Podcast Summary: 013 Business Stories with Tim Jones

We’ve caught up with Tim Jones, a Chartered Building Surveyor, BlueBox Trainer, RICS APC Trainer, Chair, Assessor and SAVA Assessor.

Tim specialises in residential building surveys and valuation advice, and he also provides training in project management, construction contracts, building surveying, management and leadership. He owns Atherstone St. James consultancy firm.

With such diverse types of work that he has been doing, in both the public and private sector, Tim gives us valuable perspectives on possible career paths in surveying.

Developing Resilience as a Surveyor

Tim started out in the public sector, working with Birmingham and Coventry City Councils as well as the Chamber of Commerce. He was involved in interesting projects such as building leisure centres, playgrounds, working on museum centres, even demolitions. It gave him a lot of experience in project management, besides surveying experience. After leaving the public sector and deciding to start his own business, he became a surveying assessor and started engaging more with training and consulting work.

“I’ve found over the years that you develop resilience. I’ve been dropped into roles that are a little bit outside my comfort zone. But you soon learn to deal with them, and that’s one of the reasons why I do a lot of project management training because a good quality project manager is a person that can use those skills and adapt them for any type of project.”

Diversification in Surveying Work

Diversification helped Tim a lot to build resilience and embrace change. He’s got his own consultancy now and is taking on very diverse types of work. Although diversification can bring up concerns for some surveyors, Tim is very intentional about it.

“I deliberately set out to have a diverse portfolio. It’s all about risk management. If you’re over-reliant on one client, and they decide to back out for whatever reason, then 95% of your work goes with them. So I tend to have a whole range of different clients. For example, I split my training work into two or three major clients, and a number of small ones. Then we’ve got the building surveying, which takes about a quarter of my time. I also do valuation surveying work for SDL, and finally, I do a lot of research to be able to impart knowledge to people who want to be trained,” Tim explains.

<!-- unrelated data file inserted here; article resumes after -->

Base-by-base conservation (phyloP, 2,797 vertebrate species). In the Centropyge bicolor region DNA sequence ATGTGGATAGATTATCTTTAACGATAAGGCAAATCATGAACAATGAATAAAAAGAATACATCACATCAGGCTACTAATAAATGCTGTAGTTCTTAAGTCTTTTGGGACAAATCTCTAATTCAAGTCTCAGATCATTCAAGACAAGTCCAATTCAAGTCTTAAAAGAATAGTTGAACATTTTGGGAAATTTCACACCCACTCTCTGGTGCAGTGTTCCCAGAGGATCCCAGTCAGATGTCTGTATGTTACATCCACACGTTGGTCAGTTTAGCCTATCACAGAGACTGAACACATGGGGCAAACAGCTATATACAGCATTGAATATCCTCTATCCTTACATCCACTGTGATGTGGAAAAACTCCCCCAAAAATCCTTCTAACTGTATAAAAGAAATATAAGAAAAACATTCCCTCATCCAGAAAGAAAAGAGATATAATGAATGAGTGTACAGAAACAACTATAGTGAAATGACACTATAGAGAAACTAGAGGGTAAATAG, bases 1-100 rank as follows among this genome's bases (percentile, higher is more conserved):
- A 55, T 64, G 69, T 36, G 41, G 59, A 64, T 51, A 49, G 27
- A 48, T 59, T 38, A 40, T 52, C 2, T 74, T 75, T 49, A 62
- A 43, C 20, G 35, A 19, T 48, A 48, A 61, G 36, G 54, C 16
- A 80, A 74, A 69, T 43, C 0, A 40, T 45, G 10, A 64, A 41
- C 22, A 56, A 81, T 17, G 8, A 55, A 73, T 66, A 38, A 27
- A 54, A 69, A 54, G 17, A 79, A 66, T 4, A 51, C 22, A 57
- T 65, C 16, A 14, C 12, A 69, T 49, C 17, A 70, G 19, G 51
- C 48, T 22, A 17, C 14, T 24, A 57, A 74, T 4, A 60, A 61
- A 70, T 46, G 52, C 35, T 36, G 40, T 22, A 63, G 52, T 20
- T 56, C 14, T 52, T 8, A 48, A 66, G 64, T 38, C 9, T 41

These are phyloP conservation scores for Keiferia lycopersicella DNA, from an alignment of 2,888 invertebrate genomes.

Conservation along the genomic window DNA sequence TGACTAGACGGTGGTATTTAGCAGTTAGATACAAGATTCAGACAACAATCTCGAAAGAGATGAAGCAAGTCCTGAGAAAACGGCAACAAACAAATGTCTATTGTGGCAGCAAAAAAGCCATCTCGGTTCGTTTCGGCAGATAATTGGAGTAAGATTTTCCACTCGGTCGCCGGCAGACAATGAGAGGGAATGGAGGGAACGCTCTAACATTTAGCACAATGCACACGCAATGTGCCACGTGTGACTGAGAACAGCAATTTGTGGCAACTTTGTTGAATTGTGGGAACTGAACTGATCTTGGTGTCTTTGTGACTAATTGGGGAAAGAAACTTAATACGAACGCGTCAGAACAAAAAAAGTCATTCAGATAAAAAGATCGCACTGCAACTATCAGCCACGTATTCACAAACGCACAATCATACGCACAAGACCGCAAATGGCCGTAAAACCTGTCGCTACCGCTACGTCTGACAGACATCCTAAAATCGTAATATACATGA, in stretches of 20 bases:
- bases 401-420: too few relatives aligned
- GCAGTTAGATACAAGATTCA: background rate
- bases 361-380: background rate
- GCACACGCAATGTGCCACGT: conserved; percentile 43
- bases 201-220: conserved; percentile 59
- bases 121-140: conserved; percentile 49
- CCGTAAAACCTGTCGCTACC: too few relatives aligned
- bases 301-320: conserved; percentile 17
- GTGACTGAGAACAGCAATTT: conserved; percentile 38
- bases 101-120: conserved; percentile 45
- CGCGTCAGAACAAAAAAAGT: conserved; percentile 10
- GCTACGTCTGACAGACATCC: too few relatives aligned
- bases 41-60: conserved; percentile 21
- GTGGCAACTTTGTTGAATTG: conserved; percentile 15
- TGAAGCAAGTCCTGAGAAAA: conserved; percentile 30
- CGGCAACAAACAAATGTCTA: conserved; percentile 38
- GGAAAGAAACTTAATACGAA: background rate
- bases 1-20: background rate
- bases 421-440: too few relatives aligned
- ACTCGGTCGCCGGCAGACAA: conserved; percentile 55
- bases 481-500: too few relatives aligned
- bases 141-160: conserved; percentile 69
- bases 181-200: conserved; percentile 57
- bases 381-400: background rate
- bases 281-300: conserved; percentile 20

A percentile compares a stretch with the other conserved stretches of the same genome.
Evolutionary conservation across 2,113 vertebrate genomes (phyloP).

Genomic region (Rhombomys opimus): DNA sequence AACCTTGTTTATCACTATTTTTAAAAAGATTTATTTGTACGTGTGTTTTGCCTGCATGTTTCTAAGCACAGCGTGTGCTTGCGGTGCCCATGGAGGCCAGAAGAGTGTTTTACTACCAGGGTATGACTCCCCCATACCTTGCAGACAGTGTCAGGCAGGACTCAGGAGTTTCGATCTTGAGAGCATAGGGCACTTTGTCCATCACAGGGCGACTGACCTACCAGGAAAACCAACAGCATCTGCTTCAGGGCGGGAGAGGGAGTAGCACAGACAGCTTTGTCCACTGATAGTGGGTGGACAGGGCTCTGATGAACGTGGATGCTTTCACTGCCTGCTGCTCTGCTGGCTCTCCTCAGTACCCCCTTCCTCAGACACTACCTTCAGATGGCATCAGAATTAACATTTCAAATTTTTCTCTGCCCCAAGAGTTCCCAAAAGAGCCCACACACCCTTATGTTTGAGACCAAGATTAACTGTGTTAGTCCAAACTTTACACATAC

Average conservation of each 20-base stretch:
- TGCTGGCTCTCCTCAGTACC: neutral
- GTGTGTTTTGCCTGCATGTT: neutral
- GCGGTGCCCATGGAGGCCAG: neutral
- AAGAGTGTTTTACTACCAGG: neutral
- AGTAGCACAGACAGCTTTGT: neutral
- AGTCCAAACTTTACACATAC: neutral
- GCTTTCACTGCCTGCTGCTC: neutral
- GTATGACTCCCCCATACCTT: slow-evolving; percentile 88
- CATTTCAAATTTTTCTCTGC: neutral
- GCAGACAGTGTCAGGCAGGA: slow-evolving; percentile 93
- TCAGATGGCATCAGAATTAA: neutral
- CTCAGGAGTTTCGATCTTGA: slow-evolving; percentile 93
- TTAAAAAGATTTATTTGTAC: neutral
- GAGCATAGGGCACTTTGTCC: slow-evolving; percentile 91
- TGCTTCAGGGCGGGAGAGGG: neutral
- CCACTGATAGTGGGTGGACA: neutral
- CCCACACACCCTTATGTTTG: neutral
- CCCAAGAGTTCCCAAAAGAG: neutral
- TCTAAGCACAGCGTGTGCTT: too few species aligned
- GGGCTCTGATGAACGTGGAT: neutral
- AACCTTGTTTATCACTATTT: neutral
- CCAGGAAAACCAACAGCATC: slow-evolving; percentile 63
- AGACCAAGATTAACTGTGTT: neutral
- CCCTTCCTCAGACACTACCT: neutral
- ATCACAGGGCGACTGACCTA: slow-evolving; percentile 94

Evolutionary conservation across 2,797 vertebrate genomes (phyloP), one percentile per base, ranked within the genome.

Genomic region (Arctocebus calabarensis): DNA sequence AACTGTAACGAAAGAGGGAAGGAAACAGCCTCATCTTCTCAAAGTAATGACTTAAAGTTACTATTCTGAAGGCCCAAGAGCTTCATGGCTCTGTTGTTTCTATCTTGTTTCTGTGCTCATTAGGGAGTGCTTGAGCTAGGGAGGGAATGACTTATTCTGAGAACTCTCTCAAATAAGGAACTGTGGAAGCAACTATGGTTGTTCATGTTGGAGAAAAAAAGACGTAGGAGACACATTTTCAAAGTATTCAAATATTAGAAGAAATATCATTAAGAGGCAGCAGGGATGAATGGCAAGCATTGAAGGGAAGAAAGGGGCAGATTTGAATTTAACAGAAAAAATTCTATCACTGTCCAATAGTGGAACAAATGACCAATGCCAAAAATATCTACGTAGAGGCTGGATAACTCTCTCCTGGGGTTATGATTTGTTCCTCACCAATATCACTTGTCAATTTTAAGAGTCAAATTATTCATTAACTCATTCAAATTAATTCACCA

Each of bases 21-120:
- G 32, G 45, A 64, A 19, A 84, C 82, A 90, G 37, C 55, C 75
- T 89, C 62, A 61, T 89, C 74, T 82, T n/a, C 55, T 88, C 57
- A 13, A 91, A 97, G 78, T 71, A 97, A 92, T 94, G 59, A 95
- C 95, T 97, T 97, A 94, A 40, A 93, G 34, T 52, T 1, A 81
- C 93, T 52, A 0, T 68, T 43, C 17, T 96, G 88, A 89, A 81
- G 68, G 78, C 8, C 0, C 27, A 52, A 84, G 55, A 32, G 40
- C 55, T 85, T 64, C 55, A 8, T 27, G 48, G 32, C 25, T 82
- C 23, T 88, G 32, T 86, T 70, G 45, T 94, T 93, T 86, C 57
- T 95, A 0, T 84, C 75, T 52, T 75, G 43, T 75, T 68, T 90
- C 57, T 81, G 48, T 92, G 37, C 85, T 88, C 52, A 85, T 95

Work-Life Integration

Tim runs his business with his wife. We wanted to know how they started working together and how they manage to integrate business and life together.

“Prior to bringing my wife on board, I was finding that the pure admin bureaucracy of running a business was actually stopping me from generating a lot more income. So with a bit of training, my wife Fiona opted into the role of the finance director. She is now making sure that all the finances are in place, that we pay tax on time, she works with the accountant, chases clients for money, but she’s also leading the sales and marketing side of things, and has developed quite a good path on the phone to persuade people to have a building survey or valuation survey. So we work quite well together, and it’s a bit like a jigsaw, the pieces fit together.”

The Importance of Integrating into Local Community

We also asked Tim for advice for SME’s on how to get involved with their local community in order to find business.

“I know a lot of organisations that start off by getting involved with real commerce and other support organisations. For a while I did some voluntary work, I went to people who’d been made redundant or just started a business and gave them advice about starting up and looking for government or local grants. If you talk to your local economic development department in your county, they’ll be able to point you in the right direction in terms of support and mentoring schemes. When I was doing that, I found that I was learning about how to set up a business by actually mentoring somebody on setting up their own business. I also got involved in the local charitable sector, and it helped from a networking point of view that I became a trustee and chair of a couple of organisations. And running a charitable organisation is the same as owning a business. If you run it badly, then it stops functioning.”

How Surveyors Can Promote Green Solutions

Surveyors are in a position to support the UN’s Sustainable Development Goals and RICS #valuetheplanet Campaign through their work. While the legislation is continually changing to enforce regulations on recycling, waste management or energy consumption, buyers are also more interested in living in ‘green’ houses.

“It’s a double hit,” Tim says, “the legislation is forcing us to do things in a different way, but also there’s a growing trend for people wanting to be green from a corporate sense or a personal sense. I think that the younger generations are becoming more astute in understanding the effects of climate change. As surveyors, we’ve got to respond to that. We need to understand how buildings work, and can promote sustainable actions within buildings and in developments. It’s part of our role.”

There is also the social impact in how we respond to climate change issues. Buildings are not only functional, static things, it’s the humans that live inside them that are creating the dynamic. Surveyors can make a difference by helping people live a better life, in cleaner streets and more sustainable buildings.

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The Surveyor Hub is a proud partner of  Lionheart, the benevolent fund which supports RICS members and their families.

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